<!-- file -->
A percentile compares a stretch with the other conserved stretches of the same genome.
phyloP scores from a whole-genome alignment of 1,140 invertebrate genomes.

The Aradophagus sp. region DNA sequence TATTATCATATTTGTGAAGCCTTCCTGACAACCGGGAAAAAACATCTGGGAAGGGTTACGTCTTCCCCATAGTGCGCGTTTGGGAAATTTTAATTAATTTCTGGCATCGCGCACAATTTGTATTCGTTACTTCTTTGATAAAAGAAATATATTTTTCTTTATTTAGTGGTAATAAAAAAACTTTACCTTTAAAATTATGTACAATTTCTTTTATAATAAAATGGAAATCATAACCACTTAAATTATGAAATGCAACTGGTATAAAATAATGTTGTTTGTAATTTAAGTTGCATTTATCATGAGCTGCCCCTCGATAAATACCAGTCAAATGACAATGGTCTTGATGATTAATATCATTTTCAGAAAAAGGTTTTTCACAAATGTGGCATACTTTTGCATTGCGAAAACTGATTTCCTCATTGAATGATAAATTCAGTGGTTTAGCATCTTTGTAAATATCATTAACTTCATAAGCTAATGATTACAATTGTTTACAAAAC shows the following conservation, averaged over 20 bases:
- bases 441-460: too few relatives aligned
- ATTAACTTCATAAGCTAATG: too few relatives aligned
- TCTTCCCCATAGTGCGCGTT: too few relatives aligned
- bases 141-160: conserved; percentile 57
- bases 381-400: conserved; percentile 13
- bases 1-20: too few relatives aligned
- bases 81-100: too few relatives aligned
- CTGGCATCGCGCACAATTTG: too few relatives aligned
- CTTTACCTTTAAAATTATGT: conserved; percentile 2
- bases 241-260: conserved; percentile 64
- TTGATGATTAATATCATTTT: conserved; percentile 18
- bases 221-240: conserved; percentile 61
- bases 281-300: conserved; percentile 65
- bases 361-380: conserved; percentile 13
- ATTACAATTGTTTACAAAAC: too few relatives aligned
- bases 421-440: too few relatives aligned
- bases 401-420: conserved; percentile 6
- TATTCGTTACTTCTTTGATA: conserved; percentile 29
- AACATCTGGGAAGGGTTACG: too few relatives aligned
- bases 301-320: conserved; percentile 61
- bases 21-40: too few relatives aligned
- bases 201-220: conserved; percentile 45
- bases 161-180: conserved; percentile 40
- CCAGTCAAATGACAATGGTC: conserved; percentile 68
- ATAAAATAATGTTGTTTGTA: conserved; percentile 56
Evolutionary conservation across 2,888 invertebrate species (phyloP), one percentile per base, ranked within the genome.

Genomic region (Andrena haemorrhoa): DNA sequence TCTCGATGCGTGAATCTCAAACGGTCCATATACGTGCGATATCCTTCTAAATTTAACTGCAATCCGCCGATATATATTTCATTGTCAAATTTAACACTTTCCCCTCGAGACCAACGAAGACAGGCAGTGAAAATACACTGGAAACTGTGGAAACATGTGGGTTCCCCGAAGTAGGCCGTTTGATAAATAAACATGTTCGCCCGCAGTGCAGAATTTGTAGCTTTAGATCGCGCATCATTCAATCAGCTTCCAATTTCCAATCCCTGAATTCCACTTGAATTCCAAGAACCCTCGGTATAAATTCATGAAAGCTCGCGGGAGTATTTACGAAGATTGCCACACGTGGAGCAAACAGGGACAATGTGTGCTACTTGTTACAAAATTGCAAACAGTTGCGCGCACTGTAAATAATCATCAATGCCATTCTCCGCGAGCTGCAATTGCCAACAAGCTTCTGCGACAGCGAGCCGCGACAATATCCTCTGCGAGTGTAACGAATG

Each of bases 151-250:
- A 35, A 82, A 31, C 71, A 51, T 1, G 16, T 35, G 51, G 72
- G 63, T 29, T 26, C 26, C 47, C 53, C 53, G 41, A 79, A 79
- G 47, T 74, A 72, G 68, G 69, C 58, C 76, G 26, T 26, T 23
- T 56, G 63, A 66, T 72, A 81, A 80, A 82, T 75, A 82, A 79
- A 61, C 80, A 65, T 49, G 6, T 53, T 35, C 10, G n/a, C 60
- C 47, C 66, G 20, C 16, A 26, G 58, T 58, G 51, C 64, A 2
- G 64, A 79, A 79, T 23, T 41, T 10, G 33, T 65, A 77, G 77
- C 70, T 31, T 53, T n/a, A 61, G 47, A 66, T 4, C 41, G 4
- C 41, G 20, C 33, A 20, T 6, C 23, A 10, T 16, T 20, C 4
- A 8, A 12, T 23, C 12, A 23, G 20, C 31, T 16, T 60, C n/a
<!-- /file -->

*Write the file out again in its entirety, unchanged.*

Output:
A percentile compares a stretch with the other conserved stretches of the same genome.
phyloP scores from a whole-genome alignment of 1,140 invertebrate genomes.

The Aradophagus sp. region DNA sequence TATTATCATATTTGTGAAGCCTTCCTGACAACCGGGAAAAAACATCTGGGAAGGGTTACGTCTTCCCCATAGTGCGCGTTTGGGAAATTTTAATTAATTTCTGGCATCGCGCACAATTTGTATTCGTTACTTCTTTGATAAAAGAAATATATTTTTCTTTATTTAGTGGTAATAAAAAAACTTTACCTTTAAAATTATGTACAATTTCTTTTATAATAAAATGGAAATCATAACCACTTAAATTATGAAATGCAACTGGTATAAAATAATGTTGTTTGTAATTTAAGTTGCATTTATCATGAGCTGCCCCTCGATAAATACCAGTCAAATGACAATGGTCTTGATGATTAATATCATTTTCAGAAAAAGGTTTTTCACAAATGTGGCATACTTTTGCATTGCGAAAACTGATTTCCTCATTGAATGATAAATTCAGTGGTTTAGCATCTTTGTAAATATCATTAACTTCATAAGCTAATGATTACAATTGTTTACAAAAC shows the following conservation, averaged over 20 bases:
- bases 441-460: too few relatives aligned
- ATTAACTTCATAAGCTAATG: too few relatives aligned
- TCTTCCCCATAGTGCGCGTT: too few relatives aligned
- bases 141-160: conserved; percentile 57
- bases 381-400: conserved; percentile 13
- bases 1-20: too few relatives aligned
- bases 81-100: too few relatives aligned
- CTGGCATCGCGCACAATTTG: too few relatives aligned
- CTTTACCTTTAAAATTATGT: conserved; percentile 2
- bases 241-260: conserved; percentile 64
- TTGATGATTAATATCATTTT: conserved; percentile 18
- bases 221-240: conserved; percentile 61
- bases 281-300: conserved; percentile 65
- bases 361-380: conserved; percentile 13
- ATTACAATTGTTTACAAAAC: too few relatives aligned
- bases 421-440: too few relatives aligned
- bases 401-420: conserved; percentile 6
- TATTCGTTACTTCTTTGATA: conserved; percentile 29
- AACATCTGGGAAGGGTTACG: too few relatives aligned
- bases 301-320: conserved; percentile 61
- bases 21-40: too few relatives aligned
- bases 201-220: conserved; percentile 45
- bases 161-180: conserved; percentile 40
- CCAGTCAAATGACAATGGTC: conserved; percentile 68
- ATAAAATAATGTTGTTTGTA: conserved; percentile 56
Evolutionary conservation across 2,888 invertebrate species (phyloP), one percentile per base, ranked within the genome.

Genomic region (Andrena haemorrhoa): DNA sequence TCTCGATGCGTGAATCTCAAACGGTCCATATACGTGCGATATCCTTCTAAATTTAACTGCAATCCGCCGATATATATTTCATTGTCAAATTTAACACTTTCCCCTCGAGACCAACGAAGACAGGCAGTGAAAATACACTGGAAACTGTGGAAACATGTGGGTTCCCCGAAGTAGGCCGTTTGATAAATAAACATGTTCGCCCGCAGTGCAGAATTTGTAGCTTTAGATCGCGCATCATTCAATCAGCTTCCAATTTCCAATCCCTGAATTCCACTTGAATTCCAAGAACCCTCGGTATAAATTCATGAAAGCTCGCGGGAGTATTTACGAAGATTGCCACACGTGGAGCAAACAGGGACAATGTGTGCTACTTGTTACAAAATTGCAAACAGTTGCGCGCACTGTAAATAATCATCAATGCCATTCTCCGCGAGCTGCAATTGCCAACAAGCTTCTGCGACAGCGAGCCGCGACAATATCCTCTGCGAGTGTAACGAATG

Each of bases 151-250:
- A 35, A 82, A 31, C 71, A 51, T 1, G 16, T 35, G 51, G 72
- G 63, T 29, T 26, C 26, C 47, C 53, C 53, G 41, A 79, A 79
- G 47, T 74, A 72, G 68, G 69, C 58, C 76, G 26, T 26, T 23
- T 56, G 63, A 66, T 72, A 81, A 80, A 82, T 75, A 82, A 79
- A 61, C 80, A 65, T 49, G 6, T 53, T 35, C 10, G n/a, C 60
- C 47, C 66, G 20, C 16, A 26, G 58, T 58, G 51, C 64, A 2
- G 64, A 79, A 79, T 23, T 41, T 10, G 33, T 65, A 77, G 77
- C 70, T 31, T 53, T n/a, A 61, G 47, A 66, T 4, C 41, G 4
- C 41, G 20, C 33, A 20, T 6, C 23, A 10, T 16, T 20, C 4
- A 8, A 12, T 23, C 12, A 23, G 20, C 31, T 16, T 60, C n/a